Radiocarbon Dating Groundwater The application of radiocarbon dating to groundwater analysis can offer a technique to predict the over-pumping of the aquifer before it becomes contaminated or overexploited.
Tracer-Free AMS Dating Lab Beta Analytic does not accept pharmaceutical samples with "tracer Carbon-14" or any other material containing artificial Carbon-14 to eliminate the risk of cross-contamination.
Some laboratories will analyze a sample one time and report a finite result, e.g. Beta Analytic’s own research has shown that such reports on a single analysis can be very misleading.
In the past, Beta Analytic has sent graphite splits of the same exact graphite produced from Miocene-aged coal to as many as seven different AMS labs and obtained finite quotes of ages between 42000 to 53000.
This allowed for the establishment of world-wide chronologies. It's development revolutionized archaeology by providing a means of dating deposits independent of artifacts and local stratigraphic sequences. Libby in 1949, and has become an indispensable part of the archaeologist's tool kit since.This is actually a mini-simulator, in that it processes a different sample each time and generates different dates.Beta Analytic radiocarbon dating lab is ISO/IEC 17005-accredited to perform chemical testing on the following:* Archaeological / Geological Materials and Water – Specific tests or properties measured: Determination of radiocarbon age / activity, Measurement of 14/13C, 14/12C, 13/12C– Technique Used: Accelerator Mass Spectrometry (AMS)– Range: From Present Day back to 47,000 years BP– Detection Limits: 47,000 BP* Organic and Carbonate Materials and Water – Specific tests or properties measured: Determination of Stable Isotope Ratios, Measurement of δ13C, δD, δ15N and δ18O– Technique Used: Stable Isotope Ratios by Isotope Ratio Mass Spectrometry (IRMS)– Range: -100 per mil to 100 per mil– Detection Limits: 0.05 m V mass 13 output The practical background detection limit for radiocarbon dating by liquid scintillation counting (LSC) or AMS has long been argued and researched.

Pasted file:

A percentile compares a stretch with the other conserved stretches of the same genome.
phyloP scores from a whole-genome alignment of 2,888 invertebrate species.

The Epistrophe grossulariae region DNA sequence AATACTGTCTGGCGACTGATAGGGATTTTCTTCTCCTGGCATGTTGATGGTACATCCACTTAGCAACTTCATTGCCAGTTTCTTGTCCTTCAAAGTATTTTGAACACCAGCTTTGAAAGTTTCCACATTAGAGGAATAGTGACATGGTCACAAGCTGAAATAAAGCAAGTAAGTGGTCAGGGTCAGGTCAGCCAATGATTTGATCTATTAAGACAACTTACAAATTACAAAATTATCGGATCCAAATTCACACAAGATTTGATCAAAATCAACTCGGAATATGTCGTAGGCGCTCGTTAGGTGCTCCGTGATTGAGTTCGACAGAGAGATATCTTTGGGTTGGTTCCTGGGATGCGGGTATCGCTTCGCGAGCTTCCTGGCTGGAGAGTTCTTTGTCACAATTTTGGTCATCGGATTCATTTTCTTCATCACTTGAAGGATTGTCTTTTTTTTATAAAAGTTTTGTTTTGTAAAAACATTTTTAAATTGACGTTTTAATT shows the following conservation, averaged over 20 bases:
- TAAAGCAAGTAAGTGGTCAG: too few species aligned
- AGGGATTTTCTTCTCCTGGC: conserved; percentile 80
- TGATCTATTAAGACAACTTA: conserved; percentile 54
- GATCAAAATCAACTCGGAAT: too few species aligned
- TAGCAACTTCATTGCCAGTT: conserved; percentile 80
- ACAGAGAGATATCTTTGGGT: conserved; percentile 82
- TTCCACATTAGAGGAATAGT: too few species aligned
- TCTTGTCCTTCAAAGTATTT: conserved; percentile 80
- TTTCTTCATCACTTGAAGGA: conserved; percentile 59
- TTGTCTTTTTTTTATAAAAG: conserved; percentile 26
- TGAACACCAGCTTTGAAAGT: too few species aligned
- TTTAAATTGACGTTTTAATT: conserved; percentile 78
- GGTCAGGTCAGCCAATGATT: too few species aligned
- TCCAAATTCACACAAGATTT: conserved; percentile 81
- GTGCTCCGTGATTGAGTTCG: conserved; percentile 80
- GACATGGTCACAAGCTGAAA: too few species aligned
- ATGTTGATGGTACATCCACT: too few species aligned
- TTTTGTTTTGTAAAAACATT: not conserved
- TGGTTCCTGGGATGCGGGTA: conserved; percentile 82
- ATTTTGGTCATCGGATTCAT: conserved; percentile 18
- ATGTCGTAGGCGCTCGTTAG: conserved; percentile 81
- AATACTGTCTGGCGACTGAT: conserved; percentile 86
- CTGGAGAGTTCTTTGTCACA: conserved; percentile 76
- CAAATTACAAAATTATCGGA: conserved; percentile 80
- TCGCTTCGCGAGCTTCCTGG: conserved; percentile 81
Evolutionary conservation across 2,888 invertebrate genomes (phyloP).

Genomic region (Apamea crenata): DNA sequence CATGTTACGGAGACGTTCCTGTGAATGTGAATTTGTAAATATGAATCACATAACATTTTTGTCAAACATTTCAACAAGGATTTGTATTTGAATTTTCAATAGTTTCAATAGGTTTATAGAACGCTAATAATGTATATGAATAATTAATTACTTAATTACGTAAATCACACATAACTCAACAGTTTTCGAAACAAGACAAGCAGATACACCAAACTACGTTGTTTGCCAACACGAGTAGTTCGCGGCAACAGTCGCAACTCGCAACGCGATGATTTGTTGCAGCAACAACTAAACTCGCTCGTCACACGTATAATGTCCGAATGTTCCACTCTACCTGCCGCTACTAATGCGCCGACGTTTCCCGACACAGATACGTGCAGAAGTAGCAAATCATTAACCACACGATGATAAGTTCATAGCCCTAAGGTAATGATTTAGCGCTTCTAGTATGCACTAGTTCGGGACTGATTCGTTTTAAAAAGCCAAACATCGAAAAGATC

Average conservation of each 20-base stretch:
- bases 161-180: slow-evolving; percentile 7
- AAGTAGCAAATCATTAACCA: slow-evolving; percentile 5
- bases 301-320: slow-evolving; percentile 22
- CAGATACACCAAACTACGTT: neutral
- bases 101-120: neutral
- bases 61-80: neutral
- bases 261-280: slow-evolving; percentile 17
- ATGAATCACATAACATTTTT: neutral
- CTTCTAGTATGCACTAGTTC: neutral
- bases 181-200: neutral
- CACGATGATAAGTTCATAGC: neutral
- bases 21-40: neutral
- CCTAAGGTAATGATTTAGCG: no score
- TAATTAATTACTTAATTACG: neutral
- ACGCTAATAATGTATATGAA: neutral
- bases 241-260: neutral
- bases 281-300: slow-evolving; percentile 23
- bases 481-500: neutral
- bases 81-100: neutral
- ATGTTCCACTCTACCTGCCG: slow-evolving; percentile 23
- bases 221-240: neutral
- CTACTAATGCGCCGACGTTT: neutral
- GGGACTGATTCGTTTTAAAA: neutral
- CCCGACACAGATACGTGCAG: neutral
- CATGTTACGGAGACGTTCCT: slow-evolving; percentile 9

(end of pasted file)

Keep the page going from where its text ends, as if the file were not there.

These variances in detection limits have also been illuminated in the various International Radiocarbon Intercalibration Studies (TIRI, FIRI, VIRI), where sub-fossil or fossil samples yielded a range of results from finite to greater-than and not always in the right direction.